A block west of Davids is The Frieze (1626 Michigan Ave.), which devoted regulars will swear serves the best ice cream in the world. A taste of one of the many flavors of ice cream or sorbet made from fresh local fruits may make you a convert as well. Flavors such as wasabi or tamarind have to be tried to be believed. Whether its the best in the world is open for debate, but for sure The Frieze serves the best scoops in Miami.

At Segafredos, on the West end of Lincoln (1040 Lincoln Road), the real attraction is people watching. Its the place to see and be seen in Miami Beach. Customers spending hundreds of dollars on champagne and cocktails or a few bucks on coffee and simple snacks enjoy the same great view of local characters on parade and the beautiful people who act as if Lincoln Road were their own personal catwalk.

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North of Lincoln Road, on the Biscayne Bay side of Miami Beach is Joe Allen restaurant (1787 Purdy Ave.), a bastion of good food and service that a crowd of mostly local clientele has kept going for nearly a decade. The restaurant has locations in other cities, but walking into the low-key Miami Beach dining room you would swear you stumbled onto a well-kept secret. Joe Allens serves really fresh comfort food: steaming plates of mussels in an Asian broth, homemade pastas, great burgers and a killer meatloaf. This is not the place for celebrity sightings and the latest trendy food, but you will eat well and not break the bank.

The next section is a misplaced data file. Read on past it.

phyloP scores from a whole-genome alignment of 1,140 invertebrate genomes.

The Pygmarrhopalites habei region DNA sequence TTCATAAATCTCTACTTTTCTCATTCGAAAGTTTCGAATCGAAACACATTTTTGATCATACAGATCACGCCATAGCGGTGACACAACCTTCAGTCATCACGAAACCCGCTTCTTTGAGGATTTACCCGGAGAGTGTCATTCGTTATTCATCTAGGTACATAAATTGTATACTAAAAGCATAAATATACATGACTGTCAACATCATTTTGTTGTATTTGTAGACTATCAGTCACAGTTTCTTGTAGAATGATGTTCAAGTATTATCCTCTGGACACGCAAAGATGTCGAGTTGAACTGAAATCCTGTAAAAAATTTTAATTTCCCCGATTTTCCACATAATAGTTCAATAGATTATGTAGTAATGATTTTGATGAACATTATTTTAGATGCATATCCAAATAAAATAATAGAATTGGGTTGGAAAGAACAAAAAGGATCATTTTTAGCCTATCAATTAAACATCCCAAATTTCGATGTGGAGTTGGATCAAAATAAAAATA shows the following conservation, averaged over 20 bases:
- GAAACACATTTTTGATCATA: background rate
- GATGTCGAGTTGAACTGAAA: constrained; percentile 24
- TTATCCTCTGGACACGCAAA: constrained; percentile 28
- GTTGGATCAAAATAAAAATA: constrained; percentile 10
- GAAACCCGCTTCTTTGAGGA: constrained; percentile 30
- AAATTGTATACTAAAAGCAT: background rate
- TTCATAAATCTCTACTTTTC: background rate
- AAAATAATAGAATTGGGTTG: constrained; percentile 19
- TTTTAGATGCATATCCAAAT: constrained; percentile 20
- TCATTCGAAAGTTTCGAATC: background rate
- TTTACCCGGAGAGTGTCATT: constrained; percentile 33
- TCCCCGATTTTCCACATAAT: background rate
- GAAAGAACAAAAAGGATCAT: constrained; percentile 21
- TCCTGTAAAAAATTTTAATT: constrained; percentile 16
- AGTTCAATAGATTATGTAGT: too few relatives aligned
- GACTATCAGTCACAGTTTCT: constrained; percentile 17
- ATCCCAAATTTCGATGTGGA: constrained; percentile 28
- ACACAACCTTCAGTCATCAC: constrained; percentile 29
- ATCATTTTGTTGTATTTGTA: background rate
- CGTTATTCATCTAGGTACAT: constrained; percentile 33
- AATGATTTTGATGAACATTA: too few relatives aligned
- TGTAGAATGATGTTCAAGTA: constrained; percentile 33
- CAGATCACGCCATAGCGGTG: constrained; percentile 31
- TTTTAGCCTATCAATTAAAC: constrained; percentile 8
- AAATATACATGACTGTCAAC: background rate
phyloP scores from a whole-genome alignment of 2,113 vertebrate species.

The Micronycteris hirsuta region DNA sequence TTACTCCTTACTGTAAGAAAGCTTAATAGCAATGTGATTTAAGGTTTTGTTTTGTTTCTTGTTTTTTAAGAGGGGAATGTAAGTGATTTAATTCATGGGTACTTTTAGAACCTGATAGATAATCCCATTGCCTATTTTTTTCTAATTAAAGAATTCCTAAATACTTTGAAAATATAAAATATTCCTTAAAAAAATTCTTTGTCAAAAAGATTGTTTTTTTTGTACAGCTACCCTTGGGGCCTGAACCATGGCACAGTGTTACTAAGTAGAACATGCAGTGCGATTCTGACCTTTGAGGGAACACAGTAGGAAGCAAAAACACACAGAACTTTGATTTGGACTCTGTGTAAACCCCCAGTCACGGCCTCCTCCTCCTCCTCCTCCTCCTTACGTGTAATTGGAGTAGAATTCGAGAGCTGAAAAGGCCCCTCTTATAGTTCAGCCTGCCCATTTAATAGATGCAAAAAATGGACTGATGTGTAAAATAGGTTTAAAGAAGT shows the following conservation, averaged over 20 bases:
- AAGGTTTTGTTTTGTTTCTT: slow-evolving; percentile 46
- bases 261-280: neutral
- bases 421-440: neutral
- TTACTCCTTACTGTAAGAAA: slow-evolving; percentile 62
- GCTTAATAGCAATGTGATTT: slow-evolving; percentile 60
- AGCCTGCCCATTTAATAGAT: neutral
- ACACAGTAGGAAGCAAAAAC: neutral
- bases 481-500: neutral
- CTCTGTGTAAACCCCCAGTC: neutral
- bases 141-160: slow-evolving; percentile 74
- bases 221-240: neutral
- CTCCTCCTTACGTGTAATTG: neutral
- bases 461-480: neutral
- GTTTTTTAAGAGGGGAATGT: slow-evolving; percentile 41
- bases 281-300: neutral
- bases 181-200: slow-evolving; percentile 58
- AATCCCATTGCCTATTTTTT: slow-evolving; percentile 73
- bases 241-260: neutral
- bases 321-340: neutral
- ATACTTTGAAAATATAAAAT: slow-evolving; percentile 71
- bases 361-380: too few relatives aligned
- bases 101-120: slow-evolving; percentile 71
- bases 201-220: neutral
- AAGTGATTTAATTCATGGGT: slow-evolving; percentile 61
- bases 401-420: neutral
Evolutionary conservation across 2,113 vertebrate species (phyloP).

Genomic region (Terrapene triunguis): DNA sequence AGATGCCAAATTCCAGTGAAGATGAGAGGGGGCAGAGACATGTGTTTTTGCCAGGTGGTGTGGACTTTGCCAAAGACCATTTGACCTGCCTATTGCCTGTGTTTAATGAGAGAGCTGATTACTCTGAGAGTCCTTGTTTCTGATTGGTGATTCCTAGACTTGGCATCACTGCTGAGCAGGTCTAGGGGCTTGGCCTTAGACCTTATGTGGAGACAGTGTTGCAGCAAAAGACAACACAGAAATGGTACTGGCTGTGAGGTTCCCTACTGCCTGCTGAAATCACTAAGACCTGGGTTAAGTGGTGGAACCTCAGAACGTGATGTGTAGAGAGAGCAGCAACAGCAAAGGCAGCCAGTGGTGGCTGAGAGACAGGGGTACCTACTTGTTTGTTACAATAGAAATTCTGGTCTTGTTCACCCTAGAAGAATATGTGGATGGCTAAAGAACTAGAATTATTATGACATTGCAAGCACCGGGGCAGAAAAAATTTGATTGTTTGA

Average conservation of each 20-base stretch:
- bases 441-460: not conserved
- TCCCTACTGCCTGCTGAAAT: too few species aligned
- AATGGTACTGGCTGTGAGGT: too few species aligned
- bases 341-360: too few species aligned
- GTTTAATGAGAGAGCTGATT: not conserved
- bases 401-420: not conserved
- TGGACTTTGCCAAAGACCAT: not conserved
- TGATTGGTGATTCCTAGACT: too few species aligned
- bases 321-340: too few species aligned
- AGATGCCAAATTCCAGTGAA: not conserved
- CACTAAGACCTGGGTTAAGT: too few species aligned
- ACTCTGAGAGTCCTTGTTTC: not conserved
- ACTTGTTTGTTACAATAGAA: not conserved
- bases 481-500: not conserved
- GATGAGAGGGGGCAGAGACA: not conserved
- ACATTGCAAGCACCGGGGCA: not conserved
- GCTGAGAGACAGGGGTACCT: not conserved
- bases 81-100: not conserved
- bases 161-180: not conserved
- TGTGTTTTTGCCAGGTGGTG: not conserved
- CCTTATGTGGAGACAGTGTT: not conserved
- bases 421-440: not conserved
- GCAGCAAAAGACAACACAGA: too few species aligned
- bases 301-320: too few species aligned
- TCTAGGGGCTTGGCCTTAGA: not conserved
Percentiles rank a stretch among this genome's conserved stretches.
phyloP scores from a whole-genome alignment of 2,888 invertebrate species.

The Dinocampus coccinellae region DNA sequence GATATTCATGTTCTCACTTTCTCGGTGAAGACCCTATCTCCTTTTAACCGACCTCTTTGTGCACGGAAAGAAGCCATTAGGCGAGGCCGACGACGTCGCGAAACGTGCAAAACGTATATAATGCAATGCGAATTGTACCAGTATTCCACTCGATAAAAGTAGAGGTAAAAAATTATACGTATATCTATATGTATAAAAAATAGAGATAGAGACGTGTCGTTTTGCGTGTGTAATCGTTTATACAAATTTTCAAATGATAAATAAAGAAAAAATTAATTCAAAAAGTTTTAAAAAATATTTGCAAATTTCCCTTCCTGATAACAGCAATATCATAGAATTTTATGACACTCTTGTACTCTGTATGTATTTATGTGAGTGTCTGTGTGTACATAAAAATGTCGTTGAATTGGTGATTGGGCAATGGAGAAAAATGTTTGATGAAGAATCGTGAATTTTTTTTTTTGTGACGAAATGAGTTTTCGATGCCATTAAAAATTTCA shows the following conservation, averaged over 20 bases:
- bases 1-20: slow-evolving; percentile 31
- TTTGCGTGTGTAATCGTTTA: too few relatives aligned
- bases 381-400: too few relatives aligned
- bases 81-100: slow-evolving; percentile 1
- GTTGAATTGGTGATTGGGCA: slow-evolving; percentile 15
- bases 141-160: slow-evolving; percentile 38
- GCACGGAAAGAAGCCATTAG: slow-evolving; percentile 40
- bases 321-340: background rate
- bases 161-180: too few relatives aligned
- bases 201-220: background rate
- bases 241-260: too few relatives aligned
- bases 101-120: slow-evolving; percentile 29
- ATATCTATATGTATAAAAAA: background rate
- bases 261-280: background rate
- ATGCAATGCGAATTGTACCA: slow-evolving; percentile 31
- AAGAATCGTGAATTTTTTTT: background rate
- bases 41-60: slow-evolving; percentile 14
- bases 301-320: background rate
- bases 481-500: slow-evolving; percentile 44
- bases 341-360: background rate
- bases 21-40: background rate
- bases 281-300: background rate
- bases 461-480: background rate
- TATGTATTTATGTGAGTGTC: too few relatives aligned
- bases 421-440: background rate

Many Miami restaurants boast they serve the freshest fish in town, but few have their own fishing fleet to back up the claim. Garcias Seafood Grille and Fish Market (398 N.W. N. River Drive, Miami) offers its own freshly caught fish and a great view from a deck overlooking the Miami River. Its a trick to get there, and the restaurant is one of the few bright spots in a still run-down area of downtown Miami, so go with good directions. As you lunch on a mahi-mahi sandwich with a beer served in an ice-cold mug and watch the boats go by, the trip to Garcias will seem well worth the effort.

It wouldnt be Miami, of course, without the beach, and every local has his or her own preferred strip of sand. The beach at Collins Avenue and 87th Terrace is a favorite for people who want to relax with the Sunday paper and a fold-out chair. The water and sand seem cleaner than most other beaches and the area is a favorite for kite surfers.

If you arent already a local, you soon will feel like one after a few hours there with the sand between your toes.